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Flushing Out Salt Deposits Inside Outboard Motors
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Sea Wolf



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PostPosted: Thu Mar 04, 2010 1:52 pm    Post subject: Flushing Out Salt Deposits Inside Outboard Motors Reply with quote

On another thread here, the question about how best to remove salt accumulations on the inside of outboard motors came up, so here's the question:


"Will simple fresh water flushing, on a regular basis, dissolve salt deposits in an outboard motor, or do those deposits, once formed, resist simple dissolving with fresh water, and gradually accumulate anyway, and, if so, what is the best way to go about removing them, and what products or chemicals are best suited for the job?"

We've got some very sharp C-Dory owners, outboard mechanics, and dealers on board here, and should be able to get some pretty good answers, though I suspect there are a lot of complicating issues to a fairly simple question.

Thanks!

Joe. Teeth Thumbs Up

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C-Dawg



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PostPosted: Thu Mar 04, 2010 2:17 pm    Post subject: Reply with quote

I use Salt Away. Run the motor at idle for about 5 minutes with the Salt Away dispenser inline with the garden hose to the flushing nozzle of the outboard.
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Don and Brenda



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PostPosted: Thu Mar 04, 2010 2:59 pm    Post subject: Reply with quote

I also use Salt-Away, I use this on my boat and trailer rinse also.
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journey on



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PostPosted: Thu Mar 04, 2010 3:18 pm    Post subject: Reply with quote

Any idea how well Salt Away works? I soaked a salt encrusted thermostat for a week in a strong solution of the stuff. It took 3-4 days for the crud to clean up. Does 5 min work?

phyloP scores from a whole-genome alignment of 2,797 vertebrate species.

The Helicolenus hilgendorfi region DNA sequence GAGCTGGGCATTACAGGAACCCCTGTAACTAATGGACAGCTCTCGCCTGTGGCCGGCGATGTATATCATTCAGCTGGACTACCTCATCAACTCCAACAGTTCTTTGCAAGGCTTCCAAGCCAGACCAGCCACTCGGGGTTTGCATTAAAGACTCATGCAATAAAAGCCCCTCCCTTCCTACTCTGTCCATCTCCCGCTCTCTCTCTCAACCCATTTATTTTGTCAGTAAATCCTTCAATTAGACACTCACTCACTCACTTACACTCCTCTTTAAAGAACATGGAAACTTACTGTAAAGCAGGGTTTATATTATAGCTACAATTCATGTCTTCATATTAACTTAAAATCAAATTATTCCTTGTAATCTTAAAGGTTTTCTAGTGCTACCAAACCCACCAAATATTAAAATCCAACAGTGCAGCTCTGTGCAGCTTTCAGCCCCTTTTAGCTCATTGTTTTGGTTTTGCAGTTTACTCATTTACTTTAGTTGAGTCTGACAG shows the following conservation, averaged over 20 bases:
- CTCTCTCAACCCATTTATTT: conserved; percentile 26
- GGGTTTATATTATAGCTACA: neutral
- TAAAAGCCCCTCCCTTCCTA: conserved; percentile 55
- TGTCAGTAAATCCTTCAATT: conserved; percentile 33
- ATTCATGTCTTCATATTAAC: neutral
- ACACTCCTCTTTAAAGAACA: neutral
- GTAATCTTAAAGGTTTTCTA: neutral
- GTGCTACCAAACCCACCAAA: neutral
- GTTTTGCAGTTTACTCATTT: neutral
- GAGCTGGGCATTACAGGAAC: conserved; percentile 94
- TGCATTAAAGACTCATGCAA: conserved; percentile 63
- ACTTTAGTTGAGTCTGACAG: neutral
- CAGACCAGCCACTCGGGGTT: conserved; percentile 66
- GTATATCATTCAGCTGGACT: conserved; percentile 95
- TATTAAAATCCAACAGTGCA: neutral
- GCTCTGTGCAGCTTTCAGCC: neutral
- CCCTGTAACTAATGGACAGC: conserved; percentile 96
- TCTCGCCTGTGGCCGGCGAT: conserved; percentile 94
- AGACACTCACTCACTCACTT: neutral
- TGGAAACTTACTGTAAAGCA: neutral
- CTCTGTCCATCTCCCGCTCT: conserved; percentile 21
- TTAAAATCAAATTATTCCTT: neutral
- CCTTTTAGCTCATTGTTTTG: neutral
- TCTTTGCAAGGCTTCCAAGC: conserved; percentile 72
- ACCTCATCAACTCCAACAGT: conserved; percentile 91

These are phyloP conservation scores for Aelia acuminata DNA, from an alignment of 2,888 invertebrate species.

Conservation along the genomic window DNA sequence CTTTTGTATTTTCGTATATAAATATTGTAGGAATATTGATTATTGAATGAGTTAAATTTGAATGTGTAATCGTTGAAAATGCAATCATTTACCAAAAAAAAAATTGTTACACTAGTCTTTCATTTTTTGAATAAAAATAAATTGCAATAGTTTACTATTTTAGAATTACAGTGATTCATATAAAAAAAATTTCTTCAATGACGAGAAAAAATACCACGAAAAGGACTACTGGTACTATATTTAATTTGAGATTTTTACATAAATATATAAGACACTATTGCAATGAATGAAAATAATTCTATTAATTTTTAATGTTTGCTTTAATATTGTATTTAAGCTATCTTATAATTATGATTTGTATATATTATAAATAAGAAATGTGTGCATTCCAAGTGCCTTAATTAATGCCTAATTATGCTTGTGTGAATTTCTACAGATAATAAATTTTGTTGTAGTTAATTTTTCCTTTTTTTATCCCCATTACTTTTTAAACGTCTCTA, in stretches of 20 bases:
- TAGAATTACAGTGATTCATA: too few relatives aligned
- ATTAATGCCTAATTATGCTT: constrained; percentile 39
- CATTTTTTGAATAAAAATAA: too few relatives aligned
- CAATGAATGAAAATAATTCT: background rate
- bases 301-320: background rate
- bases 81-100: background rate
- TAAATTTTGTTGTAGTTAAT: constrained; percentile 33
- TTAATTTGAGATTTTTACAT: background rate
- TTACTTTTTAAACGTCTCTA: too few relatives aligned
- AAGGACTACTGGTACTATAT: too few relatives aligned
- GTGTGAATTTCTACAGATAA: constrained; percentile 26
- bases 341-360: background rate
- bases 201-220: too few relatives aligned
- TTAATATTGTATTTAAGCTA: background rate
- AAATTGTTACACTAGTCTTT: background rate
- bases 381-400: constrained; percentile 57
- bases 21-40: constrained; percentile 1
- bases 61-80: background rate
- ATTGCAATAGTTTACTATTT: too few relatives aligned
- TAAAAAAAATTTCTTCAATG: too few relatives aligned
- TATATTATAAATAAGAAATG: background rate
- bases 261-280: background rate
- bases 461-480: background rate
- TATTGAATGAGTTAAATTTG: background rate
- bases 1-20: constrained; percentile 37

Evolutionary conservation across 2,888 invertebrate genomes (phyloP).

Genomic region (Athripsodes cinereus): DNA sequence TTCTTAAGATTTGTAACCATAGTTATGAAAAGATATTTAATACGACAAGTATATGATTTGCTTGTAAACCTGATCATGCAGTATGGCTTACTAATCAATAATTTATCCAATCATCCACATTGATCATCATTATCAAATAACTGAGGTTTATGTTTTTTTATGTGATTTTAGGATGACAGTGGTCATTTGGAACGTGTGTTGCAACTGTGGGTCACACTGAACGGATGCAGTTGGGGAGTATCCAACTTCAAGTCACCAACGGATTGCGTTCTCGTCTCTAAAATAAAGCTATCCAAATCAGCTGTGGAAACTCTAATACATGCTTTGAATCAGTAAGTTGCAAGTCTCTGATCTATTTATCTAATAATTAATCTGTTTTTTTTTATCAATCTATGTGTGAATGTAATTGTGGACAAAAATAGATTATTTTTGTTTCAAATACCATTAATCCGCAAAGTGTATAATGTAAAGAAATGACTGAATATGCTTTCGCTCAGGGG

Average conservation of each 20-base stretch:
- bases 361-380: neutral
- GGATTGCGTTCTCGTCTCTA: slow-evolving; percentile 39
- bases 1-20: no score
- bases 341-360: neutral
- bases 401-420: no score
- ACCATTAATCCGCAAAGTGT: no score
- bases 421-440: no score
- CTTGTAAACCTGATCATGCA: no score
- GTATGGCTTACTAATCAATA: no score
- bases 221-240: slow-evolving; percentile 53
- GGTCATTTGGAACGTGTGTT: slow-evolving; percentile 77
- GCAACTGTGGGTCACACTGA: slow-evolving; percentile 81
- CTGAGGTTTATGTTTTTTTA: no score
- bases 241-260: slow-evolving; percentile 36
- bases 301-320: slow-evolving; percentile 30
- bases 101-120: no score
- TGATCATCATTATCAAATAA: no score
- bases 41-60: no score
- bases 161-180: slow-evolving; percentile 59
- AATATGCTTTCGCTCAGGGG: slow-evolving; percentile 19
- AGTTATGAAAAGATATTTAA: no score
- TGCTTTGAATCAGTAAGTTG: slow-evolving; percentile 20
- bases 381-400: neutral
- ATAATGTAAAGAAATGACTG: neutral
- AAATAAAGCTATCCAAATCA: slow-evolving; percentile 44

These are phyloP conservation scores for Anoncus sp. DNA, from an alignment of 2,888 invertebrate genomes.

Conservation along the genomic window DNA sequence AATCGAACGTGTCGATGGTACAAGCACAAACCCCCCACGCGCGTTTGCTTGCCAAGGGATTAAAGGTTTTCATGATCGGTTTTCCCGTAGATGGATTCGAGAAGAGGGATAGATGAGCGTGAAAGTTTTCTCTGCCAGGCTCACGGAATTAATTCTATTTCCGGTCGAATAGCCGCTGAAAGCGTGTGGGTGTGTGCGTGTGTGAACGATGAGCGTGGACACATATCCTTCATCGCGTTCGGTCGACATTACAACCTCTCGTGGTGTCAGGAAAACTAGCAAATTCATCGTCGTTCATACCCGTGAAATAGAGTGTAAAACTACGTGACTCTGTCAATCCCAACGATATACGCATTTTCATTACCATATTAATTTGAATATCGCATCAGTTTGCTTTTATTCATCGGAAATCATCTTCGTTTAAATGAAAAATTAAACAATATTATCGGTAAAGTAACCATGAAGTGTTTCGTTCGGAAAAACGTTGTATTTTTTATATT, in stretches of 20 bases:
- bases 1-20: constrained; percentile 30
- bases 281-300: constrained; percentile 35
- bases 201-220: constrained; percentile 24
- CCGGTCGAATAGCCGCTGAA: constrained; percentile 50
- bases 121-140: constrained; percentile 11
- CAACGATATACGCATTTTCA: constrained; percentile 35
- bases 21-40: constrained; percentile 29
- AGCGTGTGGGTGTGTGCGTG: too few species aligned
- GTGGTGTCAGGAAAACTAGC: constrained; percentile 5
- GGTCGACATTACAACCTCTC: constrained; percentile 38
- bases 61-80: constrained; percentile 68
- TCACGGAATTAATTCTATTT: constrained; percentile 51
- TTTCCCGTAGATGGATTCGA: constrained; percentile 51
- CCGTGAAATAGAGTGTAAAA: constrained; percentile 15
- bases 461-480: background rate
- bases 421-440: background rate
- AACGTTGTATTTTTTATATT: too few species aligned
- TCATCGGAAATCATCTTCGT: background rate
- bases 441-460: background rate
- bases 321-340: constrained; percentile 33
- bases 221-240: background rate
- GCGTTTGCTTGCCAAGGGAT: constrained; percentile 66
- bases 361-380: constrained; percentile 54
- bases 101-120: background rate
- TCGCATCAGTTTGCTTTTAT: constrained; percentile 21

Boris
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C-Hawk



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PostPosted: Thu Mar 04, 2010 3:44 pm    Post subject: Reply with quote

I have a salt-away dispenser, but I use white vinegar. Works good, and a whole lot more cost friendly.
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Sea Wolf



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PostPosted: Fri Mar 05, 2010 12:51 pm    Post subject: Reply with quote

The reason I asked this question was that I sensed that simple flushing was obviously not getting the salt out of motors, at least in some instances.

If the salt in the ocean was nothing more than table salt, or sodium chloride, I don't think there would be any problem, as it is extremely soluble in water, and regular freshwater flushing should dissolve it away.

The problem may be that ocean salt is many different types of salts combined into one big "soup", some of which are not as soluble as sodium chloride.

What I think happens, is that some of those salts, once they get deposited on the innards of an outboard motor, don't easily re-dissolve back into water, even into freshwater, and that some form of chemical treatment flushing should therefore be in order, and, if so, one would need to find the most effective agent for the job, and our experiences should tell us what works best.